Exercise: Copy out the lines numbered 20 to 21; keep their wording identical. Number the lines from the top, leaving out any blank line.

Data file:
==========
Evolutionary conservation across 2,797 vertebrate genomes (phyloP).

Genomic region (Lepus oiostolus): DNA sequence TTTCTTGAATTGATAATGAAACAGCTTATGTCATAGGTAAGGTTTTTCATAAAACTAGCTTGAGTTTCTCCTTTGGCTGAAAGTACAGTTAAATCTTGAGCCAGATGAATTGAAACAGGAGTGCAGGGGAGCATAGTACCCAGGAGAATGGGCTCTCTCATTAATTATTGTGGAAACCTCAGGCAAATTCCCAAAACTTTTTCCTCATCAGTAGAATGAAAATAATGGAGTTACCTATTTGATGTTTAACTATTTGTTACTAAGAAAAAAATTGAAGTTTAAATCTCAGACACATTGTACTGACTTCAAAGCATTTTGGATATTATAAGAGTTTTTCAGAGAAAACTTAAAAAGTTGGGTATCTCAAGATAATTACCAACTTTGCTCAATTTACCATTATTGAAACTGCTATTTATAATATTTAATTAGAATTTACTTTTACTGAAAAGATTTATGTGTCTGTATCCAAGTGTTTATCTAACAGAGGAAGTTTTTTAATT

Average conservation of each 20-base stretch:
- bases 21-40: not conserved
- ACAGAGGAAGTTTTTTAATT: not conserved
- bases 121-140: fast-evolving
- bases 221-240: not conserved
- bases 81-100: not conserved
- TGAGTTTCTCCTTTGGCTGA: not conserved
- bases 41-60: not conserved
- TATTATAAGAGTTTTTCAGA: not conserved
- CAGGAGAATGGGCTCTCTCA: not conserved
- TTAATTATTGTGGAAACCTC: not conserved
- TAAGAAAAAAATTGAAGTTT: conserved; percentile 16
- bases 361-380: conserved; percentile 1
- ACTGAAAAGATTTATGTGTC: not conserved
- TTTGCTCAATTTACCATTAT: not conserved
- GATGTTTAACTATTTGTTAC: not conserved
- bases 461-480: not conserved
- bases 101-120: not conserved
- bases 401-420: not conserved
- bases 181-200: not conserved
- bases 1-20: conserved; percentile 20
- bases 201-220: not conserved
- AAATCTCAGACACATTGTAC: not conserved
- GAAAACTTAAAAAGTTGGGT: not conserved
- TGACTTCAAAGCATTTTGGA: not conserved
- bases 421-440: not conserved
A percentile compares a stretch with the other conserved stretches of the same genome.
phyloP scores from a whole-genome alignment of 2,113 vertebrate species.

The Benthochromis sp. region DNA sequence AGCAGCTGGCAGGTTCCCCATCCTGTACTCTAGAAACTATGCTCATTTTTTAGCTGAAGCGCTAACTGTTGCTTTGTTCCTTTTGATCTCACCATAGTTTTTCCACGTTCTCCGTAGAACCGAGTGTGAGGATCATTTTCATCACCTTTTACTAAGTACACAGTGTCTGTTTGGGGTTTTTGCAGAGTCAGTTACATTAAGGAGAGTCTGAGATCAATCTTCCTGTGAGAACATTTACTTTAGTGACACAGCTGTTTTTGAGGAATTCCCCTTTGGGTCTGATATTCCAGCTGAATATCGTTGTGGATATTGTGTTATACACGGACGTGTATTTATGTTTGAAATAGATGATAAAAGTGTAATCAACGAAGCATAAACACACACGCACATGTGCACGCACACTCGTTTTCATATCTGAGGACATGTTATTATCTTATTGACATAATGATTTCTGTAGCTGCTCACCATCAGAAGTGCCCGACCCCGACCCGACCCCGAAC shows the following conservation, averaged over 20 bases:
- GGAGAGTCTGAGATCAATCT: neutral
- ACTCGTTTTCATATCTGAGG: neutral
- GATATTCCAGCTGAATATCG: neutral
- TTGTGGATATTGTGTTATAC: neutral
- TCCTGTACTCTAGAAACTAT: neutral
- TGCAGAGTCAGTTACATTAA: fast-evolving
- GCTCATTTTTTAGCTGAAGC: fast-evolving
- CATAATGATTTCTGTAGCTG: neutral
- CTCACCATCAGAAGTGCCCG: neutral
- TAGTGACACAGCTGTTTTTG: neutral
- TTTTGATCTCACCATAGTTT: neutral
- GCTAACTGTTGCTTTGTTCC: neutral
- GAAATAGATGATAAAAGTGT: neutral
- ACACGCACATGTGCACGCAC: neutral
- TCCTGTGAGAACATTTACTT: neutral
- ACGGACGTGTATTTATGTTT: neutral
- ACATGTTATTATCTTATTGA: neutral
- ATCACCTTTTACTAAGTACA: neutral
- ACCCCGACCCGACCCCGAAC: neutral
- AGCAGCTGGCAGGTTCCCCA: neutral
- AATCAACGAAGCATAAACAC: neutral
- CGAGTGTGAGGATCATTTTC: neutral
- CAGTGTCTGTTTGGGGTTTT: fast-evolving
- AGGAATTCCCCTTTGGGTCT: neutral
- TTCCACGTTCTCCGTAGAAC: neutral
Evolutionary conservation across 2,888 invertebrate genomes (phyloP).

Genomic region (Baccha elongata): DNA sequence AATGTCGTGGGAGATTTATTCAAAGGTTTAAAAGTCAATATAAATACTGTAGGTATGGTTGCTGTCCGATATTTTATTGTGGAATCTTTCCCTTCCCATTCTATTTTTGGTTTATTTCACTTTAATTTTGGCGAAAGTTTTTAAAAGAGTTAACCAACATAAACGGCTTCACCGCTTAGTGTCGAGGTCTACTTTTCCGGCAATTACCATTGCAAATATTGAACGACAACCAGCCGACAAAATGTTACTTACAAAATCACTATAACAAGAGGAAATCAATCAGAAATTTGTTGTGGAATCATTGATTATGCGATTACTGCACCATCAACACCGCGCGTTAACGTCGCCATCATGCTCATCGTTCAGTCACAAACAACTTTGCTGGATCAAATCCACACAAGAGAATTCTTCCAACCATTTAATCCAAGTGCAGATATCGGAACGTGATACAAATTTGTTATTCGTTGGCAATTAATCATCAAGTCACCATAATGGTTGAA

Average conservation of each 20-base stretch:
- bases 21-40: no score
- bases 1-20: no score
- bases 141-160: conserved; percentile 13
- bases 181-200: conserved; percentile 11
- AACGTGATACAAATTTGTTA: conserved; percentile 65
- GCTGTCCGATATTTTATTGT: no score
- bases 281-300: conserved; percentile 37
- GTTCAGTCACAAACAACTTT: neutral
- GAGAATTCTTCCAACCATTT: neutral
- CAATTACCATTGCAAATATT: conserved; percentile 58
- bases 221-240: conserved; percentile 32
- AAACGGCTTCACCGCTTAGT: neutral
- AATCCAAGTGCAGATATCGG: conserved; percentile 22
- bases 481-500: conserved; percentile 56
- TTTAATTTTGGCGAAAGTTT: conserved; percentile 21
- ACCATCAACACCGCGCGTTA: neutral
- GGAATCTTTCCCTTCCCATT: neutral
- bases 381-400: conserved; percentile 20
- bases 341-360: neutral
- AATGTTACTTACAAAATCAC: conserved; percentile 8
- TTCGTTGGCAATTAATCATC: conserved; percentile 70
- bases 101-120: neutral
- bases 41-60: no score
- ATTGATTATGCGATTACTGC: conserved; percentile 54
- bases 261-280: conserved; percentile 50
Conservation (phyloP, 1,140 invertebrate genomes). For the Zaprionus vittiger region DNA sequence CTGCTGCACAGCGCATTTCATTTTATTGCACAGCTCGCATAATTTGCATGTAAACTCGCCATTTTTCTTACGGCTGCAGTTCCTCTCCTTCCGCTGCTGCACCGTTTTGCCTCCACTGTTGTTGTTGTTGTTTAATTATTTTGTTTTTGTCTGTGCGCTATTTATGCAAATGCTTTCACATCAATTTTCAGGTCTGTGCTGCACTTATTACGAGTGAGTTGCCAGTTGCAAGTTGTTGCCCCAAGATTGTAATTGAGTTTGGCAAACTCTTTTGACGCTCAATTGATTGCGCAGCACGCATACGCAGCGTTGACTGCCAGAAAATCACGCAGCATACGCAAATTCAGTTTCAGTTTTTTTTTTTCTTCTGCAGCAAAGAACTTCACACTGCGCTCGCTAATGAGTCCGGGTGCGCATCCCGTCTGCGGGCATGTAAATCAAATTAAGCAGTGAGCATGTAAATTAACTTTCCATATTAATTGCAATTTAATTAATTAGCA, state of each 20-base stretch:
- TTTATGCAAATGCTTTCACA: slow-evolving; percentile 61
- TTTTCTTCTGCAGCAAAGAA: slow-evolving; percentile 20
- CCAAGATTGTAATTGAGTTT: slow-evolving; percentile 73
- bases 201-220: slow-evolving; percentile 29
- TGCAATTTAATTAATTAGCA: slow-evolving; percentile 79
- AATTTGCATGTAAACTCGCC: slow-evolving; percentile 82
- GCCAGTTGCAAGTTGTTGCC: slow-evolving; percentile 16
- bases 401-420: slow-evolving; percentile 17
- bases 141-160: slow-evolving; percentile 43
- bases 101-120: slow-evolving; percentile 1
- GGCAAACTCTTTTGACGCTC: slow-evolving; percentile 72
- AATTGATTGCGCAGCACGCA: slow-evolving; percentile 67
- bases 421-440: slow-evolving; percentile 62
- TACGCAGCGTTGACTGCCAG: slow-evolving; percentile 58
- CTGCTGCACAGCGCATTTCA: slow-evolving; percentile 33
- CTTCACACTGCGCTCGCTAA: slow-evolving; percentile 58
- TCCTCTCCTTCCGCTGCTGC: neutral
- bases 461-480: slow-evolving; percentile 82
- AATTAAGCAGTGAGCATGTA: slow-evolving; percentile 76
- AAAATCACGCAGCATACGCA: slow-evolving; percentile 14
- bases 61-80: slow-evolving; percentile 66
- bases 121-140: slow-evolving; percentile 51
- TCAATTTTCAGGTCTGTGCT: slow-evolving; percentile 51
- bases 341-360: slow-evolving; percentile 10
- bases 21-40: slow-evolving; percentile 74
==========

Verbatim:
- bases 101-120: not conserved
- bases 401-420: not conserved